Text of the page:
Peter Scott

Encounter with GBS

Written during his recovery:

During the week of the 17th May 1996 I had a bout of what turned out to be campylobactor pylori (food poisoning). By Monday 20th I had recovered and was feeling great. That night my GP rang to confirm what I had and to tell me to call and get another prescription as what I had been taking would not cure me.

When I woke on Tuesday I had pins and needles in my left arm which I put down to sleeping on it. Later in the morning I bent over to pick a book up off the floor and landed on my face – I didn’t think too much about this, putting it down to being off-balance. For some reason I decided to go and get the prescription instead of waiting till lunchtime. As it wasn’t far I walked, and I remember asking the nurse to get the doctor to ring me as I wasn’t happy about the way my legs were working. She said I had better come back when the doctor was free. On getting back to the office I promptly fell up the door steps. A couple of hours later I saw the doctor who sent me home with instructions to ring him if I got worse or had trouble breathing. By this stage I couldn’t lift the garage door up. On getting my wife to help me up to go to bed, my legs gave way and we both fell to the floor. I managed with the help of a neighbour to get into bed.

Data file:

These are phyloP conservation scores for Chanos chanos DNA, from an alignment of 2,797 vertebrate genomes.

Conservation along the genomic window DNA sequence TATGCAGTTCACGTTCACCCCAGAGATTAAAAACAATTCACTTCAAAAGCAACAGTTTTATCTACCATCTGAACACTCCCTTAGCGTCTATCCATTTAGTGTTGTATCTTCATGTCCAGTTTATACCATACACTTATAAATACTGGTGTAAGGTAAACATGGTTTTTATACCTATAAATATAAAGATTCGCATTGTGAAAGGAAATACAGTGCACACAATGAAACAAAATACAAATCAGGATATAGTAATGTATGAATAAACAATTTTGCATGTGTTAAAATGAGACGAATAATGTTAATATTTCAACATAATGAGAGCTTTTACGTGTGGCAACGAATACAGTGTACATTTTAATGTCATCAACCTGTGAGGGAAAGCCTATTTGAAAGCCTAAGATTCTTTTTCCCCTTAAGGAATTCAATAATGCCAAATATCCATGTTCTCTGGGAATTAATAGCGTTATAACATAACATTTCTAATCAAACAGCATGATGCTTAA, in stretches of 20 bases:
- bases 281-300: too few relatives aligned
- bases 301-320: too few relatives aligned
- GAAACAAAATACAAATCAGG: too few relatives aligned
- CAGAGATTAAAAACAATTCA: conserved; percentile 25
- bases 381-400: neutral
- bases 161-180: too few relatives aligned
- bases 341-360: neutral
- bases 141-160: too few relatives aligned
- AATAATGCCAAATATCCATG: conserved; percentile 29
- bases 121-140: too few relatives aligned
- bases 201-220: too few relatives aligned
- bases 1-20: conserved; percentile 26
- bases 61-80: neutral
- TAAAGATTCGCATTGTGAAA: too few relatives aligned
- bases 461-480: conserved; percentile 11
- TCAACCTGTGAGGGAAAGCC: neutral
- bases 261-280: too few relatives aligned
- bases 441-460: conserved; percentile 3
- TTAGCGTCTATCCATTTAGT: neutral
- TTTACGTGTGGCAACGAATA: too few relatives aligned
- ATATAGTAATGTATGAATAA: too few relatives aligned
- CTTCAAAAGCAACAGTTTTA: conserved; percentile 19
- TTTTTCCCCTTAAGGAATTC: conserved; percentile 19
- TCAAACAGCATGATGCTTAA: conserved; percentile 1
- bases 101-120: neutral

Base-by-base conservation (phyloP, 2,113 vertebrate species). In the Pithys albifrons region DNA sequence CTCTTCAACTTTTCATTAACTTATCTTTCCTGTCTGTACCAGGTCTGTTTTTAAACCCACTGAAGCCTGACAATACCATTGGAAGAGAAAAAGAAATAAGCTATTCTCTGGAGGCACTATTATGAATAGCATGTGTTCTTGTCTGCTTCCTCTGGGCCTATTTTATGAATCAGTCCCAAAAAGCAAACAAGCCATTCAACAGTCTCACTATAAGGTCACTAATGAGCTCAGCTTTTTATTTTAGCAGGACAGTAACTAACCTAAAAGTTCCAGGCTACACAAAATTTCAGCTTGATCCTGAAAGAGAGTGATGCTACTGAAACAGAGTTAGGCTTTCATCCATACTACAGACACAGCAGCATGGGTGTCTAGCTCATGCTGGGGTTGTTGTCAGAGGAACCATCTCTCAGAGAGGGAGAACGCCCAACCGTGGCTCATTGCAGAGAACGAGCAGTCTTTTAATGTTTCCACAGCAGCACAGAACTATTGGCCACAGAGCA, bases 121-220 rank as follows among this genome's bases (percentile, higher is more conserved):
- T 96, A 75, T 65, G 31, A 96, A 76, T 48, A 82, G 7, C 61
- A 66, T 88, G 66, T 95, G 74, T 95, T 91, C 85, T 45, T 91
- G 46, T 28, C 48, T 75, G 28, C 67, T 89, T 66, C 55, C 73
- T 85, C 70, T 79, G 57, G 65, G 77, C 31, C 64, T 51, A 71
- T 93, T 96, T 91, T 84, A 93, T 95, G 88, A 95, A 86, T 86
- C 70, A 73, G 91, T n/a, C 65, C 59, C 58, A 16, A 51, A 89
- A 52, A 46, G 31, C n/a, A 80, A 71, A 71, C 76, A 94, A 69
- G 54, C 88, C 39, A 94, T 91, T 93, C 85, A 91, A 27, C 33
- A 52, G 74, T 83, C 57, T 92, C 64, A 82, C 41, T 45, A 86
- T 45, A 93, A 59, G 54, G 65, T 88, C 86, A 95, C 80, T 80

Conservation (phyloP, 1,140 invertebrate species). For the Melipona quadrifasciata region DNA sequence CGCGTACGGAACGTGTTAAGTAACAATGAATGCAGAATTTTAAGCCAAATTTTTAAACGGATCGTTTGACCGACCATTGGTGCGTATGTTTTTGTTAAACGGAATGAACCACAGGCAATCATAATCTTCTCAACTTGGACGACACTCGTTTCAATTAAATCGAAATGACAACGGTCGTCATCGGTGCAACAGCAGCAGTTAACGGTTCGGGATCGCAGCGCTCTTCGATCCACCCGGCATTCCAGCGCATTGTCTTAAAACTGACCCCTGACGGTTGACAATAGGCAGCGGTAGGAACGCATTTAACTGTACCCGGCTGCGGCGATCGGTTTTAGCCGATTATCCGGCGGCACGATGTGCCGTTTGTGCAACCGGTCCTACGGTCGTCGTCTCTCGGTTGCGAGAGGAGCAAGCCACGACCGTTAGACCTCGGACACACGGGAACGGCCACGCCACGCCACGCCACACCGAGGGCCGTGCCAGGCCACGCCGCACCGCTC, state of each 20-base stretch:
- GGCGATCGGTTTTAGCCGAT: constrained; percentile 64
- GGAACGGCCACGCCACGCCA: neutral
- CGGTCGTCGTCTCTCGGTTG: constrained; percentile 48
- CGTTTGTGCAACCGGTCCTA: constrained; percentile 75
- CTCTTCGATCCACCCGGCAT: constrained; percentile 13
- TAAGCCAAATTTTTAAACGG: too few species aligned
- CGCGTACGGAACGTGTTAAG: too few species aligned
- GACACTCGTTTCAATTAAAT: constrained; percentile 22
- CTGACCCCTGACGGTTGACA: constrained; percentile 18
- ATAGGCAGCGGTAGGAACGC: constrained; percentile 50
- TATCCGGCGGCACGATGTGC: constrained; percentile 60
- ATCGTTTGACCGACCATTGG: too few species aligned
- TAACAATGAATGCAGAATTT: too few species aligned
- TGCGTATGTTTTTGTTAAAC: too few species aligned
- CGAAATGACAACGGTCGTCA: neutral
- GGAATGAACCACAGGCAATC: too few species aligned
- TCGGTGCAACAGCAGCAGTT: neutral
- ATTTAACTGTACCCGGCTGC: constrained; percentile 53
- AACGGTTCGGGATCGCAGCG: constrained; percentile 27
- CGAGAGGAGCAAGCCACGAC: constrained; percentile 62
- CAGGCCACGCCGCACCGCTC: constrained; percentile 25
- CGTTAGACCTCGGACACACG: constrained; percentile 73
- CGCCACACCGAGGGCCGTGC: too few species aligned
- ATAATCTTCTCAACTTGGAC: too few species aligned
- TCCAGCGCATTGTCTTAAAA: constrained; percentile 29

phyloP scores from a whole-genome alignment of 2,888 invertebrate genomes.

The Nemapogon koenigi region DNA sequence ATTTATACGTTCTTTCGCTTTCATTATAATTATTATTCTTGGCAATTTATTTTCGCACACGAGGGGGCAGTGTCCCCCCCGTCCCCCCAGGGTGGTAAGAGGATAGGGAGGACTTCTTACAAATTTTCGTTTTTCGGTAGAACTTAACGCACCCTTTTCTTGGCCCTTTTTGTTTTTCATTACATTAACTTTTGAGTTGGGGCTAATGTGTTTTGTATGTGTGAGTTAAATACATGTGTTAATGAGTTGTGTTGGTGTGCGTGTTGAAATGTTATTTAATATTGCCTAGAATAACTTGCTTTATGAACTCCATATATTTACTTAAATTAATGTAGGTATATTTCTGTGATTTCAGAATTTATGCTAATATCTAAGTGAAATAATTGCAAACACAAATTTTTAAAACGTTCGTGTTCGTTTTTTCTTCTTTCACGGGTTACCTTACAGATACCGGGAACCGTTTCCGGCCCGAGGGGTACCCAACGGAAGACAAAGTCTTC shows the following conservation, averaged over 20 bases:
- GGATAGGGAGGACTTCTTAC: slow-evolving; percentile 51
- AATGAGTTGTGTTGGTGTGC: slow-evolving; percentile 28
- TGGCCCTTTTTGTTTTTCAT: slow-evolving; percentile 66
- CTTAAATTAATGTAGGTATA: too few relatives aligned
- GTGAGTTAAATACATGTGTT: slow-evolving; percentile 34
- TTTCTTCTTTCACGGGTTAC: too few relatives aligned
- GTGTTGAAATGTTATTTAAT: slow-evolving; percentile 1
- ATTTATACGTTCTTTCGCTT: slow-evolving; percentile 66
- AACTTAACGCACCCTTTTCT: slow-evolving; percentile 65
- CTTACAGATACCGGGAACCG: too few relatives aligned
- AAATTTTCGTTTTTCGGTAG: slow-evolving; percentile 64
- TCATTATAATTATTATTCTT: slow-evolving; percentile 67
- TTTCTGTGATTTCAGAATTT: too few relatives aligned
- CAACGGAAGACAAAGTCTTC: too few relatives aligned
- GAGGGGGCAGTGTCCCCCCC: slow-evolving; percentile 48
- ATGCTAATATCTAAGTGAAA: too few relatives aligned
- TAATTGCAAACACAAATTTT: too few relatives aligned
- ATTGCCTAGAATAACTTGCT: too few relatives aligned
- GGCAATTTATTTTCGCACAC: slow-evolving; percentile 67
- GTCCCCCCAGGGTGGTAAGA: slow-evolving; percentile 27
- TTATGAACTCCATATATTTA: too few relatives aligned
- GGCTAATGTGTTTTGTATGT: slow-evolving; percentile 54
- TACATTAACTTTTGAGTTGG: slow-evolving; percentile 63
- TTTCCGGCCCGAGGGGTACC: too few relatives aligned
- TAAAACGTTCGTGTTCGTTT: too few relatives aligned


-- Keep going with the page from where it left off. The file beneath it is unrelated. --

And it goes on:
On waking the next morning I was paralysed from the waist down and had limited movement in my arms. I was admitted to hospital where the initial diagnosis was GBS. I later found that my GP had contacted A&E to tell them to expect me overnight with what he suspected was GBS. From A&E I was sent to ICU by which time I was completely
paralysed from the neck down. I remained in ICU for 19 days where I had the usual tests, i.e. lumbar puncture, electric currents, to check for the amount of nerve damage etc. I also had 11 plasmapheresis treatments and when my face started to get paralysed I had gamma globulin treatment. Luckily, my face came right in about 4 days. Although my breathing became very laboured I didn’t need to be ventilated but I was very close.